Column property Sparse Boolean Sql100
Column property Expression SqlScriptProperty All
Column property Persisted Boolean All
Column property PersistedNullable System.Boolean? All
Column property Scale Int32 All
Column property Precision Int32 All
Column property Length Int32 All
Column property IsMax Boolean All
Column property XmlStyle XmlStyle All
Column property EncryptionAlgorithmName String SqlAzureV12
Column property EncryptionType Int32 SqlAzureV12
Column property GeneratedAlwaysType ColumnGeneratedAlwaysType SqlAzureV12
Column property GraphType Int32 SqlAzureV12
Column property IdentityIncrement String All
Column property IdentitySeed String All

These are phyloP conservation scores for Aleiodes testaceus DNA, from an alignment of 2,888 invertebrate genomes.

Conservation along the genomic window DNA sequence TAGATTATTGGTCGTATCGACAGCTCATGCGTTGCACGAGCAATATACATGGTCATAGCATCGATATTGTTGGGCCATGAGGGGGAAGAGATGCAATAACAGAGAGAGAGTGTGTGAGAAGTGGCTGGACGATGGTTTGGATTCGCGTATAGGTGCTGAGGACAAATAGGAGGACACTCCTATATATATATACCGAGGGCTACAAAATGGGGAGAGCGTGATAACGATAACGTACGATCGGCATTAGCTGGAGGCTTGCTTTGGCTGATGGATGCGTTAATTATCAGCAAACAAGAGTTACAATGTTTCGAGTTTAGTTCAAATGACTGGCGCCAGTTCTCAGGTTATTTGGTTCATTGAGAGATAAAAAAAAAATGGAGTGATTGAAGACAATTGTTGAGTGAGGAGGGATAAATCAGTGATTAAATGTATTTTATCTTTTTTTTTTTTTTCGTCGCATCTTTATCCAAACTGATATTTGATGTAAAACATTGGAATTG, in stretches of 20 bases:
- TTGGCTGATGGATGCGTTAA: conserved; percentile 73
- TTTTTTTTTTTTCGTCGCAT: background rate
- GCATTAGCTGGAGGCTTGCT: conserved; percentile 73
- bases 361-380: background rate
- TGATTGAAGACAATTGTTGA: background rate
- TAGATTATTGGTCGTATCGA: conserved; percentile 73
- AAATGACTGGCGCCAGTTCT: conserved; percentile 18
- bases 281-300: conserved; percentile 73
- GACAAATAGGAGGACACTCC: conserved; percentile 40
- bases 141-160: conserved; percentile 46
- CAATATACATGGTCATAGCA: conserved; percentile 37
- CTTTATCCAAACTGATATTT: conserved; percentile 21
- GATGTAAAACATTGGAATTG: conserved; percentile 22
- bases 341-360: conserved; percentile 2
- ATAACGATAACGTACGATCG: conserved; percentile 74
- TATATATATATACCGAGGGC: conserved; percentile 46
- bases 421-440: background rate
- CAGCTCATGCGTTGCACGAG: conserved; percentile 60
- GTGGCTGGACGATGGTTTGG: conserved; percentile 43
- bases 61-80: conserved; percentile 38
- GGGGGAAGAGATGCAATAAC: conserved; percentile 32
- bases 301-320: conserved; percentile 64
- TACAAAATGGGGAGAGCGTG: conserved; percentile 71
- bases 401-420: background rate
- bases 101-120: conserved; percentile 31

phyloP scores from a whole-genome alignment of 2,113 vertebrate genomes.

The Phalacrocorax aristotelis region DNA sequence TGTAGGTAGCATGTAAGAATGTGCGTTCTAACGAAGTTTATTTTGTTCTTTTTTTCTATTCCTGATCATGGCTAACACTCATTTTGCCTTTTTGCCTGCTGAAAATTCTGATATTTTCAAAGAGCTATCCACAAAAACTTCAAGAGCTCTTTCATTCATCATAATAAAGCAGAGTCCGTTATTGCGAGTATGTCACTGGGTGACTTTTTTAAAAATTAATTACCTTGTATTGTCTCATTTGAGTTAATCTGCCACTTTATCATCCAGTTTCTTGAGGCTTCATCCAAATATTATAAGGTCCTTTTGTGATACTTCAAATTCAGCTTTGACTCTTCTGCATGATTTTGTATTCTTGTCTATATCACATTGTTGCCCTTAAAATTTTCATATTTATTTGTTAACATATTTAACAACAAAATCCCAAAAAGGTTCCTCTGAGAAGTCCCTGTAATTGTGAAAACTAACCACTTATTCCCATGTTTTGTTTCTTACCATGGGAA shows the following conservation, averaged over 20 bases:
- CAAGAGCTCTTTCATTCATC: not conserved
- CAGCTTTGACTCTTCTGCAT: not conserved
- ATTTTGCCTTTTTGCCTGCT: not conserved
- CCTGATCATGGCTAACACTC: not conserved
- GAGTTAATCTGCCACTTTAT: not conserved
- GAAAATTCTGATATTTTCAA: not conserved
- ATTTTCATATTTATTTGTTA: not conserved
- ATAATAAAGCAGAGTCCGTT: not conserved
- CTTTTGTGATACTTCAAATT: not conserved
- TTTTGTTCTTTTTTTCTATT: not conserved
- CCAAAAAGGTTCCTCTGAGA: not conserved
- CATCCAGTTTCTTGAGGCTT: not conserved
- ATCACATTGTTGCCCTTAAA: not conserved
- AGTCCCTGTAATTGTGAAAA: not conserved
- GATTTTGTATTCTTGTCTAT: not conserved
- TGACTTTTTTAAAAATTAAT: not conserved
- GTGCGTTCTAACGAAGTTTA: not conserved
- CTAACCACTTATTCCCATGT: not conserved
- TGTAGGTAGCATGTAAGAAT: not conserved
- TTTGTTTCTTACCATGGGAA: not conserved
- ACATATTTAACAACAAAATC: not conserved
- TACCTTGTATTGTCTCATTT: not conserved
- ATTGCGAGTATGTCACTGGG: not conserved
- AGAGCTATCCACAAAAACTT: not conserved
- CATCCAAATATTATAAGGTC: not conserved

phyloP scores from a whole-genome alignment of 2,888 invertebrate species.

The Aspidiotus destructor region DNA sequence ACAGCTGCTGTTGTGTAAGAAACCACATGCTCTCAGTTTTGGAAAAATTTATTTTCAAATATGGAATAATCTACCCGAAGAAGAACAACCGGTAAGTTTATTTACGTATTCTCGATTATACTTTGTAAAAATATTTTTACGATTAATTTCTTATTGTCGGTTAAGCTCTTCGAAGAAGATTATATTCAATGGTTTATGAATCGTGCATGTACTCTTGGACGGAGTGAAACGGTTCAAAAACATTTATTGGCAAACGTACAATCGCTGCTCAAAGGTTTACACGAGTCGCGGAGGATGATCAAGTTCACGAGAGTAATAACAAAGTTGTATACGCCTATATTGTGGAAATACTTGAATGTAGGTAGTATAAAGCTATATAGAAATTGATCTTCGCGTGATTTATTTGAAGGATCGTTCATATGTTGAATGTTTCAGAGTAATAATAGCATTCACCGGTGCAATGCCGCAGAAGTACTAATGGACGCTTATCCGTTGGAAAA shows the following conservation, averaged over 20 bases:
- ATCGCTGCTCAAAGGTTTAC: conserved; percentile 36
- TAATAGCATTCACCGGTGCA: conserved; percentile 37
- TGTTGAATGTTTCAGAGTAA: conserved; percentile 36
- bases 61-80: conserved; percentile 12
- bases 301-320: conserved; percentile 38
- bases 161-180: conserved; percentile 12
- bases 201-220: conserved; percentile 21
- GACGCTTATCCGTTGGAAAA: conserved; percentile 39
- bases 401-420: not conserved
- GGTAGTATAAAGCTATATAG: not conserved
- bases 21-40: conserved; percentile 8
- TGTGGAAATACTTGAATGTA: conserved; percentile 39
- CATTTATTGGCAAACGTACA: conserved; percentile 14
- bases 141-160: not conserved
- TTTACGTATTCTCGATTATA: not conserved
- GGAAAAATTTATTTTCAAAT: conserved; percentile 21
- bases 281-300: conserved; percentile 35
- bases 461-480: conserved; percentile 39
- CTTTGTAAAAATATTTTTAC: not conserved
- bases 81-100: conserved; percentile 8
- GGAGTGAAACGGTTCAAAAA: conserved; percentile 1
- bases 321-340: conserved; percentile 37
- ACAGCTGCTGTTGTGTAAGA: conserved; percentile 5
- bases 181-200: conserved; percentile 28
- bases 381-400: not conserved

Column property IsFileStream Boolean Sql100
Column property IsHidden Boolean SqlAzureV12
Column property IsIdentity Boolean All
Column property IsPseudoColumn Boolean SqlAzureV12
Column property MaskingFunction String SqlAzureV12
Column relationship ExpressionDependencies Peer All
Column relationship XmlSchemaCollection Peer All
Column relationship DataType Peer All
Column relationship ColumnEncryptionKey Peer SqlAzureV12

To get a property such as Length we can call GetProperty, because we know from the chart that Length returns an Int32 we can use the typed version of GetProperty and ask for the property that has the name Length so:

var length = column.GetProperty<int>(Column.Length);

Length is an int of the actual length. Now it isn’t all roses, if we wanted to know something more exotic such as the expression on a calculated column we could do:

var expression = column.GetProperty<SqlScriptProperty>(Column.Expression);